Asian stocks hit two-year lows on rate view

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Asian stocks hit two-year lows on rate view

Asian stocks hit a two-year low on Thursday as the prospect of US interest rates rising further and faster than anticipated investors led to the dollar going up to a new two-decade high.

The Federal ReserveFederal Reserve raised its benchmark rate by 75 basis points on Wednesday, the third such rise in a row, and officials predict that rates will hit 4.4% this year - higher than markets had priced in before the meeting and 100 bps more than the Fed projected three months ago.

Short-dated bonds were sold off and Wall Street fell overnight, with the moves continuing into the Asia session.

After Russia mobilised reservists for the first time since World War II, the euro fell to a 20 year low of $0.9807, amid growing concerns about an escalation in the war in Ukraine.

The dollar index, which is up 2% this week and almost 17% this year, has gone up 0.2% to a new 20 year high of 111.72. Gold fell 1%. S&P 500 futures ESc 1 decreased by 0.8% and European futures STXEc 1 dropped 2%.

The pound hit a 37 year low and the Aussie, kiwi, Canadian and Singapore dollar hit two-year lows. China's yuan hit a two-year low and the yen hovered near a 24 year low as investors waited for a Bank of Japan meeting.

The MSCI's broadest index of Asia-Pacific shares outside Japan dropped 1.4% to its lowest since May 2020. Japan's Nikkei fell 1% to a two-month low.

Sally Auld, chief investment officer at wealth manager JB Were, said the Fed is not going to stop any time soon, and there's going to be an extended period of restrictive monetary policy for at least the next year or so.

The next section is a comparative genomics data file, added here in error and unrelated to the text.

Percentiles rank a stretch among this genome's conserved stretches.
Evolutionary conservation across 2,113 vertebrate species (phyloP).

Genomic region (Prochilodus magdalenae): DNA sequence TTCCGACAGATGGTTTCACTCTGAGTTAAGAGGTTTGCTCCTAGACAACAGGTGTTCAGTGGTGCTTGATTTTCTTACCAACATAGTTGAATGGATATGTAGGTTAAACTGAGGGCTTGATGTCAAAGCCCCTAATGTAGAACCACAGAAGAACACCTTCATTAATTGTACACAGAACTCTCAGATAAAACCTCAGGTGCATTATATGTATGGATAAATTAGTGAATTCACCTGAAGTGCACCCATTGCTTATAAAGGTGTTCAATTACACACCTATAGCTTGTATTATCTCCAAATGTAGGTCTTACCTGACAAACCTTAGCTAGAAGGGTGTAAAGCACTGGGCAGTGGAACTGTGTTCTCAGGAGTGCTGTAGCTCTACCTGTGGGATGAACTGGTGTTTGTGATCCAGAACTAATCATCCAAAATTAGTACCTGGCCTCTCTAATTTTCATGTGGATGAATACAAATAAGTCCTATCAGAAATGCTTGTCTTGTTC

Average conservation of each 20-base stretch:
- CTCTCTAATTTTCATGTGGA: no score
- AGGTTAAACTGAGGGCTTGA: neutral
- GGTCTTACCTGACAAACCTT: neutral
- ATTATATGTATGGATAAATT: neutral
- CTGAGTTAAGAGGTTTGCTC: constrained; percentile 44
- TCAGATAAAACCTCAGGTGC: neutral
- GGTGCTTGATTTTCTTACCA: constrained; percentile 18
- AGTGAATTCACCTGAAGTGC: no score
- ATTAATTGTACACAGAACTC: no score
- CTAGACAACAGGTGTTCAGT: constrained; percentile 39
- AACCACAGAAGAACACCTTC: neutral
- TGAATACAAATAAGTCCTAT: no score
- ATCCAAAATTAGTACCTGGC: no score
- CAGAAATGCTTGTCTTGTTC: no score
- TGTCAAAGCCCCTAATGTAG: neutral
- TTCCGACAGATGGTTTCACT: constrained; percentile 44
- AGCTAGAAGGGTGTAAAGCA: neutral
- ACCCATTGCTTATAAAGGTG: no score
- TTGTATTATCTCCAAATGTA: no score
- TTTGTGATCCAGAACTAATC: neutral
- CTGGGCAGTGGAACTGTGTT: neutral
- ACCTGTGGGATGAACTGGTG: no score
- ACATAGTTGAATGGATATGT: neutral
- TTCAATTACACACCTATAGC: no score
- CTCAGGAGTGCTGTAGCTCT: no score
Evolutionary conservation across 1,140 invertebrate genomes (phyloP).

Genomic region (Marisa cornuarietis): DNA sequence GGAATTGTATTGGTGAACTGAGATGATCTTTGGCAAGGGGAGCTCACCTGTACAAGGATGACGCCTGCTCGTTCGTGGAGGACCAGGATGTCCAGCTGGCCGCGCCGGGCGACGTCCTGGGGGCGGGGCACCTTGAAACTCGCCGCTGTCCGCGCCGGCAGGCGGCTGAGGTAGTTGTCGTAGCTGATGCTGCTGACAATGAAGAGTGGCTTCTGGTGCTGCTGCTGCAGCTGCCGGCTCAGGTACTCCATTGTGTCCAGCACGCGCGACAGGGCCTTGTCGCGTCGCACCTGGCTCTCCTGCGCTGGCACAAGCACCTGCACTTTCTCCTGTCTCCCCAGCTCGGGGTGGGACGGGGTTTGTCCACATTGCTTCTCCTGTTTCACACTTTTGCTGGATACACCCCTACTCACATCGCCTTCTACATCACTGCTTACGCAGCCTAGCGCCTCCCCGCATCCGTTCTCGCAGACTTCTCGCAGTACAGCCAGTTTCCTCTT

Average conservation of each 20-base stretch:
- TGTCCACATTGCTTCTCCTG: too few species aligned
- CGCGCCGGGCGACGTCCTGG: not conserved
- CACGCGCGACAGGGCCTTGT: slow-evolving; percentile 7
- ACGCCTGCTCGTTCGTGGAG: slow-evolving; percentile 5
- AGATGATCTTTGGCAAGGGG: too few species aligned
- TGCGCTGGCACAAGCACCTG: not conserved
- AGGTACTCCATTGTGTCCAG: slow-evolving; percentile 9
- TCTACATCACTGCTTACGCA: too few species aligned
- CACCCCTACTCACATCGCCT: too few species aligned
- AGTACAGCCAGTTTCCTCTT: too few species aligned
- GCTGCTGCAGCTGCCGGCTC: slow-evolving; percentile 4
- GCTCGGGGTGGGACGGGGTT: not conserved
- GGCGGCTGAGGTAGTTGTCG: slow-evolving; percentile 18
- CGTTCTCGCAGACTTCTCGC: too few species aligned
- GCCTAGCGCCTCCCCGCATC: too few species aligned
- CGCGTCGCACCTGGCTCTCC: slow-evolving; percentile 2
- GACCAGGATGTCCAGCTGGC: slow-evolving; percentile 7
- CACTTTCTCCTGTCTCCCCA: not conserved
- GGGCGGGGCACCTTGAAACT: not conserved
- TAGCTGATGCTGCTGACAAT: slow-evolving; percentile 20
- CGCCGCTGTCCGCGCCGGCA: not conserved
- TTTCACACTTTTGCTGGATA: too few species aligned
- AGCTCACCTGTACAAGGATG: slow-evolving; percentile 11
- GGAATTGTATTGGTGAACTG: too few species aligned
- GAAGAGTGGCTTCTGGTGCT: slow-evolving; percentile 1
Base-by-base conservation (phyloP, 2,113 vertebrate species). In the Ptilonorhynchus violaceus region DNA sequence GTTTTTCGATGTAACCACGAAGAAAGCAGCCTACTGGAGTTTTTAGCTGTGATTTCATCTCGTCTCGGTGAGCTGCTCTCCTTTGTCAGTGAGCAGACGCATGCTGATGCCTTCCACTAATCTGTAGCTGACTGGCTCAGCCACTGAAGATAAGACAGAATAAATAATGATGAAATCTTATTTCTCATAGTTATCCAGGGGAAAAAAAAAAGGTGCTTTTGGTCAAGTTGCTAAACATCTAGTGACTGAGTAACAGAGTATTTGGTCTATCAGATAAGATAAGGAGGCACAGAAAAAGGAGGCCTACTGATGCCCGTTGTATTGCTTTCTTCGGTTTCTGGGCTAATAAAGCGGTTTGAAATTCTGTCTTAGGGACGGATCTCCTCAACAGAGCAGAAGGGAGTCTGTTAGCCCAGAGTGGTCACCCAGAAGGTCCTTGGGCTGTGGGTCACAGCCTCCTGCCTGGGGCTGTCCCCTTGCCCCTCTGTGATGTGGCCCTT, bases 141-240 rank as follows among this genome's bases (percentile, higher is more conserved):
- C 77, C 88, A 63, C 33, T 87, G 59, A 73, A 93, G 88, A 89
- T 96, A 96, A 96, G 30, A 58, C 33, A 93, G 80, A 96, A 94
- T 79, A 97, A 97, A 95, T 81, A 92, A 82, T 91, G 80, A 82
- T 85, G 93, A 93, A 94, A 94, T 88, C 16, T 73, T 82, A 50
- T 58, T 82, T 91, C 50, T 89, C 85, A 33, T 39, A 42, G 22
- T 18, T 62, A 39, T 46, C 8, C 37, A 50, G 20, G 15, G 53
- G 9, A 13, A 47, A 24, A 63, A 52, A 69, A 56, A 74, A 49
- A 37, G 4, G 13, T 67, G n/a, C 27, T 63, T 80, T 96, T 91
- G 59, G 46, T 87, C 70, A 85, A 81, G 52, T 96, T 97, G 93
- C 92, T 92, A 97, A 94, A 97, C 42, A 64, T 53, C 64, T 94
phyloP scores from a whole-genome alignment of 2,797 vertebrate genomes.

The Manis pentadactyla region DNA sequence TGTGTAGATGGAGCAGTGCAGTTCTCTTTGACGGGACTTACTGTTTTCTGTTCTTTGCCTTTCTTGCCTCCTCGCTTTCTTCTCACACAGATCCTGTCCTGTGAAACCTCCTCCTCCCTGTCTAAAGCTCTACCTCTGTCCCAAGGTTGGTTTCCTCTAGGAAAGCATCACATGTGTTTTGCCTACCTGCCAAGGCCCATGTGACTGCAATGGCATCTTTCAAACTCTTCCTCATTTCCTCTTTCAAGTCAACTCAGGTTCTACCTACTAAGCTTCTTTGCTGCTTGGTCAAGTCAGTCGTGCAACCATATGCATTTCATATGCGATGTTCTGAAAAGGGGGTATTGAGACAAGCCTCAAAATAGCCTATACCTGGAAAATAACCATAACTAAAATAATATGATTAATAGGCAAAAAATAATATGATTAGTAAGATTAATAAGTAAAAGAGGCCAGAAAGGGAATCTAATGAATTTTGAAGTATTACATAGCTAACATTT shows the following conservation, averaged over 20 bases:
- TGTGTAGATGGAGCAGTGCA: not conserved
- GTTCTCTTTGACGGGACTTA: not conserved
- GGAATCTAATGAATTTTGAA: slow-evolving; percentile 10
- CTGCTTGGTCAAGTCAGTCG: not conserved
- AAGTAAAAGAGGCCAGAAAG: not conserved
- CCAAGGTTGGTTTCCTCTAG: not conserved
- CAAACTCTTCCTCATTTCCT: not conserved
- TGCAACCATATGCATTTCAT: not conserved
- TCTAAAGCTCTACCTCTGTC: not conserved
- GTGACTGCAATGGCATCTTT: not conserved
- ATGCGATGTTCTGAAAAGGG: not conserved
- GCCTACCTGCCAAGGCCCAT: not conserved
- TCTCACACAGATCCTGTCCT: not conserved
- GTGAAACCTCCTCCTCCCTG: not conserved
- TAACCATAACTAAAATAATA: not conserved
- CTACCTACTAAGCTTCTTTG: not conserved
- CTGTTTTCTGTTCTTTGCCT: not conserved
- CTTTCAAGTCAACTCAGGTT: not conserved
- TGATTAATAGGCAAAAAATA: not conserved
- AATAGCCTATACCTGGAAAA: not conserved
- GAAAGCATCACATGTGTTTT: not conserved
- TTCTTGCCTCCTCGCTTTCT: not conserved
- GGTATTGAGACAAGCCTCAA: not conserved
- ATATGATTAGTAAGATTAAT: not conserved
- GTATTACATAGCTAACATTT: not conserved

She cited growth clouds over Europe, Britain and China and the yen weakness as Japan holds interest rates low.

The US yield curve has deepened its inversion with short-end Treasuries sold and the longer end rallying as investors priced out the chance of a soft economic landing and braced for damage to longer-run growth.

The two-year yield went up as high as 4.1320% in Asia while the 10 year yield was 3.5593%.

The chances of a soft landing are likely to diminish to the extent that policy needs to be more restrictive or restrictive for longer, Jerome Powell, Fed Chair, told reporters after the rate hike announcement.

With hikes expected in Japan, the Philippines, Indonesia, Japan, Taiwan, Britain and Norway, central bank meetings are due later in the day.

Japan has driven home its commitment to ultra-dovish monetary policy by spending more than 2 trillion yen $13.8 billion over the past two days to hold a 0.25% ceiling on the 10 year Japanese government bond yield.

Even if there is no policy change, there will be a focus on Governor Haruhiko Kuroda's views on the yen's precipitous slide, as growing discomfort could hint at policy changes and dovishness could cause further yen selling.

The yen is near a 24 year low, down about 20% on the dollar this year and 144.46 per dollar is close to a 20 year low.

In a note to clients, Rabobank strategist Jane Foley said that the risk of USD JPY is going to go up to 147 in the coming months.

The Australian and New Zealand dollars are at their lowest since mid-2020, with the Aussie down 0.7% on Thursday at $0.6586 and the kiwi down 0.6% at $0.5816.

In commodity markets, oil fell on fear that higher interest rates will crimp demand. US crude futures were steady in early Asia trade at $83.43 a barrel. The futures of the pound were $90.39.

Wheat went up overnight because of fears of a deeper war in Ukraine.